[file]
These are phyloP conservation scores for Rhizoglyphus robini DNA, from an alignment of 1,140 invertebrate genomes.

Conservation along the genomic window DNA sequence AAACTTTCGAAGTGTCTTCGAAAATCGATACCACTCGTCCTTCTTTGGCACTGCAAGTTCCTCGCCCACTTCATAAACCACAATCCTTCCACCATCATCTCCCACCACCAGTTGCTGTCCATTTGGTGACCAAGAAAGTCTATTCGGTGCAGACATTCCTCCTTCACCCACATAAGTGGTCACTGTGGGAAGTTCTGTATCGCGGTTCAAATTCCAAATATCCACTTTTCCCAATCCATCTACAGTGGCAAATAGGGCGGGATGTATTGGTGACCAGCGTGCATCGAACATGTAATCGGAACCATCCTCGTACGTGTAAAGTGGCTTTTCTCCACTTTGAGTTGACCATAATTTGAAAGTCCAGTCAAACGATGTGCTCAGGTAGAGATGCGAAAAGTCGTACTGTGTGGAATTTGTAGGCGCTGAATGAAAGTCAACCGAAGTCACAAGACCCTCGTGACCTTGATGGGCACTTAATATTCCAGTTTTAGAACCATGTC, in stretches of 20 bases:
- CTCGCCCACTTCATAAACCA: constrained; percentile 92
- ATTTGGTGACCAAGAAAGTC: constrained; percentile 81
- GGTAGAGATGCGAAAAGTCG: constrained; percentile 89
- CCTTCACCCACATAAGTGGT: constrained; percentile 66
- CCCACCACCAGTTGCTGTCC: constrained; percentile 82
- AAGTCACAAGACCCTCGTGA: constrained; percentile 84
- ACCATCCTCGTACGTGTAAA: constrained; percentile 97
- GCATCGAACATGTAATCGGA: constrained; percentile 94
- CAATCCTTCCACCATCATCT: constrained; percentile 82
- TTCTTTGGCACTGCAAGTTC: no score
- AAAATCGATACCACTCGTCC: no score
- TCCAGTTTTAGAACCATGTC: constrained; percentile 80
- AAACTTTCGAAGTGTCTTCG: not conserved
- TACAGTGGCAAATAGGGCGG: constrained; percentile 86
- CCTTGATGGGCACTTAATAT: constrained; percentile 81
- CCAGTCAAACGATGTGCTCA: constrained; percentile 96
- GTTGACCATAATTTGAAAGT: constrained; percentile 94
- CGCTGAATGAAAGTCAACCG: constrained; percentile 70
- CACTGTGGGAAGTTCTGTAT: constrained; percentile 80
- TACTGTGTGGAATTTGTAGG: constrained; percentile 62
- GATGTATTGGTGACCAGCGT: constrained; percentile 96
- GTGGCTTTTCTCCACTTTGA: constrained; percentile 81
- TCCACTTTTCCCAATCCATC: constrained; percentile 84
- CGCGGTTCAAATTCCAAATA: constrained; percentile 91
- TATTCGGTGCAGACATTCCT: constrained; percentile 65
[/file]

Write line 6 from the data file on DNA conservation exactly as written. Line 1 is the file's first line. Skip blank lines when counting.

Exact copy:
- CCTTCACCCACATAAGTGGT: constrained; percentile 66